Nihon University, 10th at the end of Day One, dropped out of the top ten briefly before coming back to 7th.  Last year's 4th-placer Teikyo University was running 12th, but after a great run by Ninth Stage man Taketo Kumazaki it moved up enough to repeat in the seeded bracket in 8th.  At one point Takushoku University first-year Tomofumi Uda, holding Takushoku steady in 8th, collided with a neighboring runner and fell hard, having trouble getting up and slowing badly enough to drop to 10th place, giving Takushoku a scare as he came just seconds ahead of 11th and the dead zone outside the seeded bracket before later runners got the team back up to 9th.  Daito Bunka University and Hosei University, missing its star runner Kazuto Nishiike who was injured Dec. 29 when he fell down a flight of stairs, staged a back-and-forth battle for 10th, Hosei anchor Hirotaka Takanashi bearing down on DBU's Ryo Onishi in the home straight but unable to close. Tokai University seemed a lock for a seeded finish after running most of the race well inside the cutoff but had a disastrous anchor run to drop to 13th. Yamanashi Gakuin University, out of competition after Second Stage Kenyan Enoch Omwamba suffered a stress fracture and was forced to stop but its remaining members allowed to run without their times counting in the overall scoring, ran the 9th-fastest time on the Day Two course, meaning it was in the action for most of the day even without actually being in it.  Along with the world-class times by Toyo and Komazawa up front, the dense and tense racing mid-pack showed the best of what makes the Hakone Ekiden the greatest of road races.

90th Hakone Ekiden
Tokyo~Hakone, Jan. 2-3, 2014
23 teams, 10 stages, 217.9 km
click here for complete results

Team Results
1. Toyo University - 10:52:51
2. Komazawa University - 10:57:25 - all-time #2
3. Nittai University - 11:03:51 - all-time #5
4. Waseda University - 11:04:17
5. Aoyama Gakuin University - 11:08:53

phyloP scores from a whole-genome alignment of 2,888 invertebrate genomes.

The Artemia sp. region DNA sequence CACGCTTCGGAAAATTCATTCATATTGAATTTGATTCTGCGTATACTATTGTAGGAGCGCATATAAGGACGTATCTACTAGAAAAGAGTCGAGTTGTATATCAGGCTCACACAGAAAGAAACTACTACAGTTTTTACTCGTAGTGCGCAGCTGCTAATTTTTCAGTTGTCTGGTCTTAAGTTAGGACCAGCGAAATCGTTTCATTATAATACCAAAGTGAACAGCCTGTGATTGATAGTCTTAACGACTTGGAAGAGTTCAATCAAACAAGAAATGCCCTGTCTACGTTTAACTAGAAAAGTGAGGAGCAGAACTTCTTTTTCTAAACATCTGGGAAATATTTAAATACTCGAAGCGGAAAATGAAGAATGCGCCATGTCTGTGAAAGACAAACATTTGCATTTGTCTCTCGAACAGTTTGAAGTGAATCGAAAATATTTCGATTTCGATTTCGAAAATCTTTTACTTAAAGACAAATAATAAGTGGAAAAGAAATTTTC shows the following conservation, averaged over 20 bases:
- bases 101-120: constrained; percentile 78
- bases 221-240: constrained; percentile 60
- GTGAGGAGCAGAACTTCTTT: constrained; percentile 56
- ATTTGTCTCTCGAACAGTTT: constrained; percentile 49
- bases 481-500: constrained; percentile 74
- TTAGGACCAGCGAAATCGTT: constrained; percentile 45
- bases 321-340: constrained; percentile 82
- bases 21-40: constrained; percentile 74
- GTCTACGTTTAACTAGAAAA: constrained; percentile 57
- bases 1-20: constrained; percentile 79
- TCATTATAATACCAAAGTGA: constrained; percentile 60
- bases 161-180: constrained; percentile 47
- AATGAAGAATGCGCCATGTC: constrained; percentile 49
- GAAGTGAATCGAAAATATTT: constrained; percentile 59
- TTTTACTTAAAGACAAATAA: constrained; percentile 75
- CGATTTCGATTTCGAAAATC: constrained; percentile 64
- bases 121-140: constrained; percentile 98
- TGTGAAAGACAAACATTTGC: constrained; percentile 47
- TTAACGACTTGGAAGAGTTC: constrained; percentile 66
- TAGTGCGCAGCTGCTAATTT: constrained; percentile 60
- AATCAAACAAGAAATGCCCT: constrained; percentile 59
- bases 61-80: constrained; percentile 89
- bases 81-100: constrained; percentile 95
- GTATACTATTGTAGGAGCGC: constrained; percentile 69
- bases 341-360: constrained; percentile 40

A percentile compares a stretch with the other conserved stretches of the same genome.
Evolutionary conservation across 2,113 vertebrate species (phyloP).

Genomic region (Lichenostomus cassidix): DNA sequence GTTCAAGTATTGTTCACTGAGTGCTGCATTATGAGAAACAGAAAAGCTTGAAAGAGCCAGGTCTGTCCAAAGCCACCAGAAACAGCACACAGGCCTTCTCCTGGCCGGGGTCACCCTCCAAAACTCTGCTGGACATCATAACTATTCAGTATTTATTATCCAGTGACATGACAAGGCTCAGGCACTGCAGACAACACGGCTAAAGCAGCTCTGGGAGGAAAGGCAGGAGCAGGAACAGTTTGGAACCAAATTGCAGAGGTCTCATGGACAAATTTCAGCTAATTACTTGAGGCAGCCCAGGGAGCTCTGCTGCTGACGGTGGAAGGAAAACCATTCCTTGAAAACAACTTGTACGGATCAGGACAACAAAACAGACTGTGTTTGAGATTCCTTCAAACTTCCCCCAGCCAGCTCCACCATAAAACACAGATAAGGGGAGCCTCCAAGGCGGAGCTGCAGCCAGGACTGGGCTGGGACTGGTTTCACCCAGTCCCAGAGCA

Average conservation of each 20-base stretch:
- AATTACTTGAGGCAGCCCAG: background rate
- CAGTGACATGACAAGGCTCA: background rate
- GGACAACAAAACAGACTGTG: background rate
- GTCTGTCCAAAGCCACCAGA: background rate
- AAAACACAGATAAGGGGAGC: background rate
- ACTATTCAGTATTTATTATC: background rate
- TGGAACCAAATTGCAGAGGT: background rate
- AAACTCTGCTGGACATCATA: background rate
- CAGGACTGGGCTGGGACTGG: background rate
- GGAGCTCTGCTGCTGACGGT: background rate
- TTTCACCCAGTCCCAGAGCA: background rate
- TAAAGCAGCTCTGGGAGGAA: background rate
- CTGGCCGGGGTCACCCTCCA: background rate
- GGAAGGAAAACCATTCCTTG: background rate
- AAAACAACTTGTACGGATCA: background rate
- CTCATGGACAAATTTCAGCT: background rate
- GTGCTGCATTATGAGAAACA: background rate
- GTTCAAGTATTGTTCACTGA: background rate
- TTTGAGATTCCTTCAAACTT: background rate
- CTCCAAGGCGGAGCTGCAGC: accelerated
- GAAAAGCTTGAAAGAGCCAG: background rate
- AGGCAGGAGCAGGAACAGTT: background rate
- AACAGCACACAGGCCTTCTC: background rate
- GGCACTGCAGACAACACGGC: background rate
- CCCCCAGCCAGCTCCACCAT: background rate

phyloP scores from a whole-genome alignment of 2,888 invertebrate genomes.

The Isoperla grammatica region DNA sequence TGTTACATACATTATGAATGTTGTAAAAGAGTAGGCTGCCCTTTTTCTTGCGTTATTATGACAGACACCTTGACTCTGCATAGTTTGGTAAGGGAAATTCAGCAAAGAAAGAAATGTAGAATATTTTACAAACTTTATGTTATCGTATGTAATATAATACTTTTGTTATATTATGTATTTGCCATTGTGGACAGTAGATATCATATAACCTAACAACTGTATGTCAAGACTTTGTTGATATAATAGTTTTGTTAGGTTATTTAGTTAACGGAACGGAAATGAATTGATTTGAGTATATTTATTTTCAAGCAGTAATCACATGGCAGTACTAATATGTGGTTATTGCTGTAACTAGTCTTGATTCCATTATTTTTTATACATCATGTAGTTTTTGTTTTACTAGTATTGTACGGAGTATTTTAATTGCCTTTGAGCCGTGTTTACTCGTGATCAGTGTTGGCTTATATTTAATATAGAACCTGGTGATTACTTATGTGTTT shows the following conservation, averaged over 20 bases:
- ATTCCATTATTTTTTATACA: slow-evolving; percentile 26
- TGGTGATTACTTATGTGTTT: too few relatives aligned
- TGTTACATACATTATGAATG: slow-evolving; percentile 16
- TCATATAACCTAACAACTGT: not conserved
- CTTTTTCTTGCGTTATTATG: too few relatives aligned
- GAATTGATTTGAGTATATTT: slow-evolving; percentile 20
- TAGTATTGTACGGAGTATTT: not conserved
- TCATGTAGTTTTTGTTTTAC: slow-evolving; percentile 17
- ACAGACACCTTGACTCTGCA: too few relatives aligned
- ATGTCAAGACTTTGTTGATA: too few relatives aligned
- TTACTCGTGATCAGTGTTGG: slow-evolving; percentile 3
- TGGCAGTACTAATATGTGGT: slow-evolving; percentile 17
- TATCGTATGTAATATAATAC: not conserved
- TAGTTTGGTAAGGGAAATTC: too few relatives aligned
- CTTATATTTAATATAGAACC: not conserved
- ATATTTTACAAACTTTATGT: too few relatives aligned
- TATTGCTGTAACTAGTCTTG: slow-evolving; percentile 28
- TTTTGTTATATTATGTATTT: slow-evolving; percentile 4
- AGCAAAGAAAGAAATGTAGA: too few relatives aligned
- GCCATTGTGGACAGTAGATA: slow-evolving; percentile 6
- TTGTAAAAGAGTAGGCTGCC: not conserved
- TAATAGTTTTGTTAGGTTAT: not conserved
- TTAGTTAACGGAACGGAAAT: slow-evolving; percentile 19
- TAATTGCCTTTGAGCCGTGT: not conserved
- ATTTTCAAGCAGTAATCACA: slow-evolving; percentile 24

6. Meiji University - 11:10:09
7. Nihon University - 11:12:52
8. Teikyo University - 11:13:03
9. Takushoku University - 11:13:06
10. Daito Bunka University - 11:14:43
-----cutoff for seeded bracket for 2015 Hakone Ekiden
11. Hosei University - 11:15:33
12. Chuo Gakuin University - 11:15:40
13. Tokai University - 11:17:52
14. Tokyo Nogyo University - 11:18:02
15. Chuo University - 11:18:43
16. Juntendo University - 11:19:03
17. Koku Gakuin University - 11:20:44
18. Kanagawa University - 11:23:47
19. Josai University - 11:25:42
20. Jobu University - 11:25:56
21. Senshu University - 11:28:39
22. Kokushikan University - 11:38:35
DNF - Yamanashi Gakuin University

Day Two Top Stage Performances
Sixth Stage (20.8 km, ~800 m downhill)
1. Daiki Hirose (Meiji Univ.) - 58:16 - all-time #2
2. Masahiro Miura (Waseda Univ.) - 58:51 - all-time #7
2. Yusuke Suzuki (Nittai Univ.) - 58:51 - all-time #7
4. Keisuke Kusaka (Toyo Univ.) - 59:04 - all-time #10
5. Yoshihiro Nishizawa (Komazawa Univ.) - 59:22

Seventh Stage (21.3 km)
1. Hazuma Hattori (Toyo Univ.) - 1:03:27 - all time #7
2. Yusuke Ogura (Aoyama Gakuin Univ.) - 1:03:37
3. Yusuke Nishiyama (Komazawa Univ.) - 1:04:04
4. Toshikatsu Ebina (Teikyo Univ.) - 1:04:18
5. Toshiyuki Yanagi (Waseda Univ.) - 1:04:29

Eighth Stage (21.5 km)
1. Ryu Takaku (Toyo Univ.) - 1:04:35 - all-time #4
2. Yuki Arimura (Meiji Univ.) - 1:05:21
3. Daiki Numata (Chuo Gakuin Univ.) - 1:05:47
4. Shuhei Kitsukawa (Daito Bunka Univ.) - 1:05:50
5. Shoya Okuno (Nittai Univ.) - 1:06:07

Ninth Stage (23.2 km)
1. Keigo Yano (Nittai Univ.) - 1:08:29 - all-time #2
2. Shinobu Kubota (Komazawa Univ.) - 1:08:56 - all-time #4
3. Takuya Fujikawa (Aoyama Gakuin Univ.) - 1:09:23 - all-time #10
4. Kazuki Uemura (Toyo Univ.) - 1:09:24
(5.) Tatsumi Abe (Yamanashi Gakuin Univ.) - 1:09:46 - did not count due to YGU DNF on 2nd Stage

Tenth Stage (23.1 km)
1. Kento Otsu (Toyo Univ.) - 1:09:08 - all-time #3
2. Kenya Sonota (Komazawa Univ.) - 1:10:30
3. Renya Sugiyama (Teikyo Univ.) - 1:10:52
4. Shunpei Takamatsu (Nihon Univ.) - 1:11:05
5. Shota Kai (Nittai Univ.) - 1:11:10
(5.) Yuma Morii (Yamanashi Gakuin Univ.) - 1:11:10 - did not count due to YGU DNF on 2nd Stage

Day Two Team Results
1. Toyo University - 5:25:38 - CR
2. Komazawa University - 5:29:13
3. Nittai University - 5:30:06 - all-time #4
4. Waseda University - 5:31:55
5. Teikyo University - 5:33:40
6. Aoyama Gakuin Univesity - 5:33:49
7. Meiji University - 5:34:08
8. Chuo Gakuin University - 5:35:22
--- Yamanashi Gakuin University - 5:35:23 - did not count due to YGU DNF on 2nd Stage
9. Juntendo University - 5:35:33
10. Nihon University - 5:35:40
11. Chuo University - 5:36:16
12. Tokyo Nogyo University - 5:36:23
13. Takushoku University - 5:37:14
14. Hosei University - 5:37:47
15. Koku Gakuin University - 5:38:08
16. Daito Bunka University - 5:38:12